The Government as Benefactor for Selected Stocks (Part 1)

The US government is no passive advocate of outsourcing and renditions, but a passionate practitioner as well. You could cater to hungry administrators, protect key diplomats on who world security depends, proffer sagacious advice and even dream up new products and services all of your own.

Washington may lead the world, but it is not alone in being the most resourced customer group to be found in most countries. Even nations with scornful GDPs have federal budgets to keep fair sized corporations swimming in profits for ages!

The best companies develop competencies to bid and qualify for government contracts. It certainly beats searching for puny private clients, and keeps the fires of fixed costs aglow without any troublesome uncertainties-at least as long as the current dispensation lasts! How do companies win government favors, and how should investors respond to such approaches to profit generation?

Advantages and Risks for Stocks with Government Support

Winning government contracts can be most productive in marketing terms. Suppliers of goods and services can look forward to steady revenues without any direct need for continuing promotion and communication expenses. Moreover, large contracts from government departments serve branding needs in persuasive and indelible manner: customers in the private sector are bound to be impressed by track records of supplies to government bodies. Finally, government contracts can help companies enter new territories such as Iraq and Afghanistan, which may have been closed to them earlier. Armament suppliers are entirely dependant on government custom, but even companies involved in civilian sectors can enjoy substantial breakthroughs when they are favored by government patronage. Overall, investors would do well to select stocks of companies with consistent track records of dealing successfully with government purchasers.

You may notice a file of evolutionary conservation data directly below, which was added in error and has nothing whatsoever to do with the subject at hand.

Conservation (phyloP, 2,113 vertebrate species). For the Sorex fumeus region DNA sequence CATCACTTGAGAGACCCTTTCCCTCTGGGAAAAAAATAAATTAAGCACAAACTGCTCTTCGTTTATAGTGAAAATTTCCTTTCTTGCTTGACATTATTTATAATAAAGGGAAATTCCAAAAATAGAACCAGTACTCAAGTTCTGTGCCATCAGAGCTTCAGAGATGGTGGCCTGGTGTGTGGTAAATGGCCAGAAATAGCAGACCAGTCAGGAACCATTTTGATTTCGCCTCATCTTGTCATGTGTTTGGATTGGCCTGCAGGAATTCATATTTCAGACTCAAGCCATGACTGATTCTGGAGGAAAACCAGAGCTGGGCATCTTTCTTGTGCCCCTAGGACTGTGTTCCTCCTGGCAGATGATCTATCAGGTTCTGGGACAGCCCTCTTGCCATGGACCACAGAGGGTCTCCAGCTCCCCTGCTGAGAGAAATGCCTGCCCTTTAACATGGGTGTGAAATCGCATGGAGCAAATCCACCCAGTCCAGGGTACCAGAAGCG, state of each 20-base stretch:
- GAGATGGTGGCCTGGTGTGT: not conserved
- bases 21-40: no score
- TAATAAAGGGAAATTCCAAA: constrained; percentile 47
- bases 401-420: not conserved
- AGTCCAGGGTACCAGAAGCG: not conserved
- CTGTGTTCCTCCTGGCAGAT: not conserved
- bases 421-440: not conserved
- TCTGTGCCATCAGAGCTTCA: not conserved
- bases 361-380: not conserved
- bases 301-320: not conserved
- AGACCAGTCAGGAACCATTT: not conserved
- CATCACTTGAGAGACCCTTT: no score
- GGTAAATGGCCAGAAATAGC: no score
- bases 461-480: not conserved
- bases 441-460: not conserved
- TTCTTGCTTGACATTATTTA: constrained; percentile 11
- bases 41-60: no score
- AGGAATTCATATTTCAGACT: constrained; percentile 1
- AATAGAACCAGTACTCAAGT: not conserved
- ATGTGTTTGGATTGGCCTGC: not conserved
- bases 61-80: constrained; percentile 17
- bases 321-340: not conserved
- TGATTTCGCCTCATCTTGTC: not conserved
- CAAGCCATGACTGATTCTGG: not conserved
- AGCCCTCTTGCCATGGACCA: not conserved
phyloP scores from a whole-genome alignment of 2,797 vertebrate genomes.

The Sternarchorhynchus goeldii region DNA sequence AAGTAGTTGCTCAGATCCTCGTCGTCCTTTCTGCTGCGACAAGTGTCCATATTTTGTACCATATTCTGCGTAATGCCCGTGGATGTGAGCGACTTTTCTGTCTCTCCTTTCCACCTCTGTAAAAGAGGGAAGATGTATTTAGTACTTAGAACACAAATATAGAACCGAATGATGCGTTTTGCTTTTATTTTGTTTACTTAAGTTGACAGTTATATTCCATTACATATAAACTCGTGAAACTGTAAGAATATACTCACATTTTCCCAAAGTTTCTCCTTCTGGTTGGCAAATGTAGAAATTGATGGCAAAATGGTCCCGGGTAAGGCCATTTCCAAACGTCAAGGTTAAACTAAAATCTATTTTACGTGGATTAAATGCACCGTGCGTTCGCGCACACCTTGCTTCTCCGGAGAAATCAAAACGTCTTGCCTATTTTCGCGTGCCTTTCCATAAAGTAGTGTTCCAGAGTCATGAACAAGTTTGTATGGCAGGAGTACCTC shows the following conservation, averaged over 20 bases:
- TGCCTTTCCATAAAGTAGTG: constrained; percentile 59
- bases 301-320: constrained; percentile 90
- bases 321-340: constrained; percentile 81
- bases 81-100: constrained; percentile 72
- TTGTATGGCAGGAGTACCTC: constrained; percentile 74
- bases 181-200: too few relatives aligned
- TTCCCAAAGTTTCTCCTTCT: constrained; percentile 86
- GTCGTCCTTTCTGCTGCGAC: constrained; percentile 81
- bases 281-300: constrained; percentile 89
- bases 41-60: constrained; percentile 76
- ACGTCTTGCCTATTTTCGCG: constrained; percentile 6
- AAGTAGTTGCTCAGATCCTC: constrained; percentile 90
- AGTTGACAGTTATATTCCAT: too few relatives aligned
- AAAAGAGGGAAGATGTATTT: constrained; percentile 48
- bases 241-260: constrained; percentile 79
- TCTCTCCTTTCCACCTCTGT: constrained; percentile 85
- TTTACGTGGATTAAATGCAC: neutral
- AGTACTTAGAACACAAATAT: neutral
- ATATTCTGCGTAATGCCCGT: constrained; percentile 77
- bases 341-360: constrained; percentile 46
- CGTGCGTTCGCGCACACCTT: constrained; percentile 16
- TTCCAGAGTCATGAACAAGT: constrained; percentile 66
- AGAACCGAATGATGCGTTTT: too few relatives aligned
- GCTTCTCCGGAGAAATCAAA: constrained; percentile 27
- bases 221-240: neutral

All contracts specify quality, cost, and delivery time dimensions. Therefore, these aspects of government purchases should not worry executives unduly. However, what sets the government purchase system apart is that the purchase system matters at least as much as the other parameters. You may supply quality material or services on time and expect no more than the contracted rates of payment, yet run foul of executive, legislative, or judiciary branches of governance, because of process flaws. Indeed, multiple and repeated scrutinizes of unit transactions can threaten past revenues at any point in the future, buffeting values of stocks in the bargain. You can never rest easy when profits and business continuity depend on continuous government reviews! Needless to say, the situation is even more complex in some capitals other than Washington, so stocks of companies with substantial dependence on foreign governments are always highly vulnerable.

The Government as Benefactor for Selected Stocks (Part 2)